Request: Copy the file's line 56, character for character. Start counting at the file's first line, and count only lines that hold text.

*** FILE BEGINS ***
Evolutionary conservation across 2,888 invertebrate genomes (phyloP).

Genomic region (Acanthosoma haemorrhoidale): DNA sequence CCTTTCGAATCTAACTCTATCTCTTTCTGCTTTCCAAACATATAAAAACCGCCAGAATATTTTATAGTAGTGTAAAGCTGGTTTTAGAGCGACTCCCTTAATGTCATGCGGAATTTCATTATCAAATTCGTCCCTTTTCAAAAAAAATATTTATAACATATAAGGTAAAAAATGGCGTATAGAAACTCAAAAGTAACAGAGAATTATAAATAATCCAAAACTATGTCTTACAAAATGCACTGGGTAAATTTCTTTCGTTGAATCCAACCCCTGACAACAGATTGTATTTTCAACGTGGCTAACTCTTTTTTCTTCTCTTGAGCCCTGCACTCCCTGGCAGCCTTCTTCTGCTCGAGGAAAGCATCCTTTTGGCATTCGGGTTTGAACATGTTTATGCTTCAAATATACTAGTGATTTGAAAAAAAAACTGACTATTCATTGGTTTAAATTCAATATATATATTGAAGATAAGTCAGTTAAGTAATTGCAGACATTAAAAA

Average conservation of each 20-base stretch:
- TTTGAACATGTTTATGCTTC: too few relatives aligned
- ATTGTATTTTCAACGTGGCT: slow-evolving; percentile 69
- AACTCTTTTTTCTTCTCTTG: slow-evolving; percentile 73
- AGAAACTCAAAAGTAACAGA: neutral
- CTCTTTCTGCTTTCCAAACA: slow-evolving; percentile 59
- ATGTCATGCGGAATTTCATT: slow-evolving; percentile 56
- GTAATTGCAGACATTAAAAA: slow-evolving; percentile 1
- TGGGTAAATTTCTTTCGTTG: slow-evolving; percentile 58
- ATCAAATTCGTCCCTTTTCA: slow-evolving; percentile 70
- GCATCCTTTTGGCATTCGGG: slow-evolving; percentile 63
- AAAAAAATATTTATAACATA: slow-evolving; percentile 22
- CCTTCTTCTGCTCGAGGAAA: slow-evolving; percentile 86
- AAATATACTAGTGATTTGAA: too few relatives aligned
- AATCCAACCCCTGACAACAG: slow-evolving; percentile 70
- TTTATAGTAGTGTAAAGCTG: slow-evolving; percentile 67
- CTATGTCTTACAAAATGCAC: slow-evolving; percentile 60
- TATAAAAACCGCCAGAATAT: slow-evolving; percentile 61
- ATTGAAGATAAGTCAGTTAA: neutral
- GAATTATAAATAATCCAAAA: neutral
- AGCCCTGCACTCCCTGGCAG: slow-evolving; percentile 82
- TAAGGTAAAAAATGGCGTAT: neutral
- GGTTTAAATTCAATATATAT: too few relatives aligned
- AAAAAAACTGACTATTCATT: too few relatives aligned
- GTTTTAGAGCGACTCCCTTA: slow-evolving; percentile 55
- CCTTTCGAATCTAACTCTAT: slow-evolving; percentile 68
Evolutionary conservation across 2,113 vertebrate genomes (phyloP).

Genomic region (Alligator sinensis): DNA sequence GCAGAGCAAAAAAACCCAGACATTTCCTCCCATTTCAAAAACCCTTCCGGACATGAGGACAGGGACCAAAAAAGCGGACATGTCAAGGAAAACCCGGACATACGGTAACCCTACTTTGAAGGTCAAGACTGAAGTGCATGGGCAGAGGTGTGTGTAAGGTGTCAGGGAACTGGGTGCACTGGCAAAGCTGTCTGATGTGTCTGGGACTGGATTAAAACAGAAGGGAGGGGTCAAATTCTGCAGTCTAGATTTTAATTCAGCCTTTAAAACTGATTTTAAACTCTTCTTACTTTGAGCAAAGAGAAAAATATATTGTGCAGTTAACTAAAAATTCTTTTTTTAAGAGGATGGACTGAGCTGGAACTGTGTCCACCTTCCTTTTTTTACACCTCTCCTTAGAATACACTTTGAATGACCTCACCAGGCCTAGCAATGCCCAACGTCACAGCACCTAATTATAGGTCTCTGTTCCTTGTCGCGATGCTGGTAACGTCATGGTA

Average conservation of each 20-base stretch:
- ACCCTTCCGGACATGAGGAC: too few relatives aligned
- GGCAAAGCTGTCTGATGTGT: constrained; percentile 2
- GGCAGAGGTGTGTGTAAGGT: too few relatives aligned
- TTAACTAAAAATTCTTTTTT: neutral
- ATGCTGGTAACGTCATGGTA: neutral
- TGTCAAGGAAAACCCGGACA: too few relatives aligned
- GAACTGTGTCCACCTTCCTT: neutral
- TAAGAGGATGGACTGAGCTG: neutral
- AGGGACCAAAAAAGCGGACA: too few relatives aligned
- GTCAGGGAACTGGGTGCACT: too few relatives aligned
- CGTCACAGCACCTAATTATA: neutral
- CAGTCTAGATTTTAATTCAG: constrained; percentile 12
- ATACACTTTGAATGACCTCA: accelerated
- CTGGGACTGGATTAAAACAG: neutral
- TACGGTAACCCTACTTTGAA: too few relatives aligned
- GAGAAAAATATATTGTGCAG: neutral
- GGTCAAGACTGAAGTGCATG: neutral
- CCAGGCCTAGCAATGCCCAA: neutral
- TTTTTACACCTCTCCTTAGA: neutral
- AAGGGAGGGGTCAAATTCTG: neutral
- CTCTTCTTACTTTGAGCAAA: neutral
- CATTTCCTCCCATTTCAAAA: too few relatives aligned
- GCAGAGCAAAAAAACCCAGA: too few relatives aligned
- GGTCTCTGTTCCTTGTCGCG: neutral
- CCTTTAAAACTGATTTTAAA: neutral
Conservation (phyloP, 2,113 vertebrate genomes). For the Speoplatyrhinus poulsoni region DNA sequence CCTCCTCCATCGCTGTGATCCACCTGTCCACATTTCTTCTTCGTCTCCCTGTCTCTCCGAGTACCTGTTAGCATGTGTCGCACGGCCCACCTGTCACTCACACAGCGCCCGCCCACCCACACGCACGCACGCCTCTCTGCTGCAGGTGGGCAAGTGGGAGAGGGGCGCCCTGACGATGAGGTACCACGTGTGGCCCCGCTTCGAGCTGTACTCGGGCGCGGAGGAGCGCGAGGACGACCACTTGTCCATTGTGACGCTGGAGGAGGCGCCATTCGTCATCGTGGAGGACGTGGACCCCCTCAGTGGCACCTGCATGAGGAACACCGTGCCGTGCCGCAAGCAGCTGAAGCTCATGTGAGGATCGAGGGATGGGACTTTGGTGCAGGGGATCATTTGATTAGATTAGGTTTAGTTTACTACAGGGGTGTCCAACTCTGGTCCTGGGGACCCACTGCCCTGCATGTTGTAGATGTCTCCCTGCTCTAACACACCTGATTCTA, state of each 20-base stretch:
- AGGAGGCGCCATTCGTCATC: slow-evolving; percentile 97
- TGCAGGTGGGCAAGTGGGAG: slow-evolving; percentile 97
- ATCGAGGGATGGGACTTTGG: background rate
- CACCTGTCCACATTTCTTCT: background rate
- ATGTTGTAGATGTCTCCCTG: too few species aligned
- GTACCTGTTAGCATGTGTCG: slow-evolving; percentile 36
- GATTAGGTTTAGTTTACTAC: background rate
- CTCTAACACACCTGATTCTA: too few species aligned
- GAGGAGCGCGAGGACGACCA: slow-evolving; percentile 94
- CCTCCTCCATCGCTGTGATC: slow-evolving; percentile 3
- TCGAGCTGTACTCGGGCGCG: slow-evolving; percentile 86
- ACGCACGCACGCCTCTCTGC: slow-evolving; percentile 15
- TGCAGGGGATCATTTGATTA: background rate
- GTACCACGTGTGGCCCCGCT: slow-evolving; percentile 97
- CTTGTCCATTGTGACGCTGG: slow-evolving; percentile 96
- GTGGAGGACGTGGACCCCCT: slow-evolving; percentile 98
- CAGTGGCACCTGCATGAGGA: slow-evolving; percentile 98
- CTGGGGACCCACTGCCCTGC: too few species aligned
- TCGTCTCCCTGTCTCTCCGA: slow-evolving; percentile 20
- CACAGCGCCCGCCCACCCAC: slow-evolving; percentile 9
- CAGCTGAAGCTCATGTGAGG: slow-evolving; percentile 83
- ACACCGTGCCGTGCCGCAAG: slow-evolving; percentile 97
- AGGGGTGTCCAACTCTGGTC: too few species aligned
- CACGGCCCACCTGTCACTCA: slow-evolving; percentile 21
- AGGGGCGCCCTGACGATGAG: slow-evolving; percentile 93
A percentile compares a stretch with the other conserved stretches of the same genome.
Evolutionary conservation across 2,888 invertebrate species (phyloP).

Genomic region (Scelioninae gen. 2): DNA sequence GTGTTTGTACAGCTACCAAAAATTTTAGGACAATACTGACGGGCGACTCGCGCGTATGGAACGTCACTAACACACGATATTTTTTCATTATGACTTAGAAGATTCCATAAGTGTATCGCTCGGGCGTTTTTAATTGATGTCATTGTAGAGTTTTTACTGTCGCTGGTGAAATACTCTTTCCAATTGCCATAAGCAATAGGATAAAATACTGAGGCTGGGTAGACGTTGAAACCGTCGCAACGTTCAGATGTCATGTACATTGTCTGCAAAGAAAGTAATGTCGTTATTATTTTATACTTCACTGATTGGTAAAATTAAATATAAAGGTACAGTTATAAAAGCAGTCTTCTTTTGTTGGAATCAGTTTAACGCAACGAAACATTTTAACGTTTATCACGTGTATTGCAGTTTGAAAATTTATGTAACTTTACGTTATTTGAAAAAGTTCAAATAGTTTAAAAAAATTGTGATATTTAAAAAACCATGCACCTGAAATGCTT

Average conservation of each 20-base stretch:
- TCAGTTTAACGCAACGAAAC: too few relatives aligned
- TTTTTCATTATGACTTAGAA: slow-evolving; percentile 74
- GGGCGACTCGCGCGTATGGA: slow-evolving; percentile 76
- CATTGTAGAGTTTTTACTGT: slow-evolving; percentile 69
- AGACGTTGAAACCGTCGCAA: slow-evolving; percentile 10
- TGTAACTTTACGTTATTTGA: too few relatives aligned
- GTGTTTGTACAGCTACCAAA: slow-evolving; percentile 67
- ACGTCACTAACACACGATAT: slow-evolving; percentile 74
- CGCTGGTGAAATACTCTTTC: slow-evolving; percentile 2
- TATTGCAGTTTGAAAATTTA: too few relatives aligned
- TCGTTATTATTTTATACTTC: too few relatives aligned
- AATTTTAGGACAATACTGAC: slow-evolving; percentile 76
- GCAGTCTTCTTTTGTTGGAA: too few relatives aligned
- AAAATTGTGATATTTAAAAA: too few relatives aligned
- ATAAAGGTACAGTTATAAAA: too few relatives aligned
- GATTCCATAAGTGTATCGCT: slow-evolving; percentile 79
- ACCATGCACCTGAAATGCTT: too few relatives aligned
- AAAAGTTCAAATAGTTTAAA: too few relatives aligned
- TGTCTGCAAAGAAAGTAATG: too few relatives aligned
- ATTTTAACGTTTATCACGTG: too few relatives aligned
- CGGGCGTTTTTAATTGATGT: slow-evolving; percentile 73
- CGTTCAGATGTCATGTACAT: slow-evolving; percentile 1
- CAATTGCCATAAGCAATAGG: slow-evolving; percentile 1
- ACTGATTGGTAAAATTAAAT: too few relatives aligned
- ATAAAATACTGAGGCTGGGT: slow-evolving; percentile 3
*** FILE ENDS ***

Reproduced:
- CCTTTAAAACTGATTTTAAA: neutral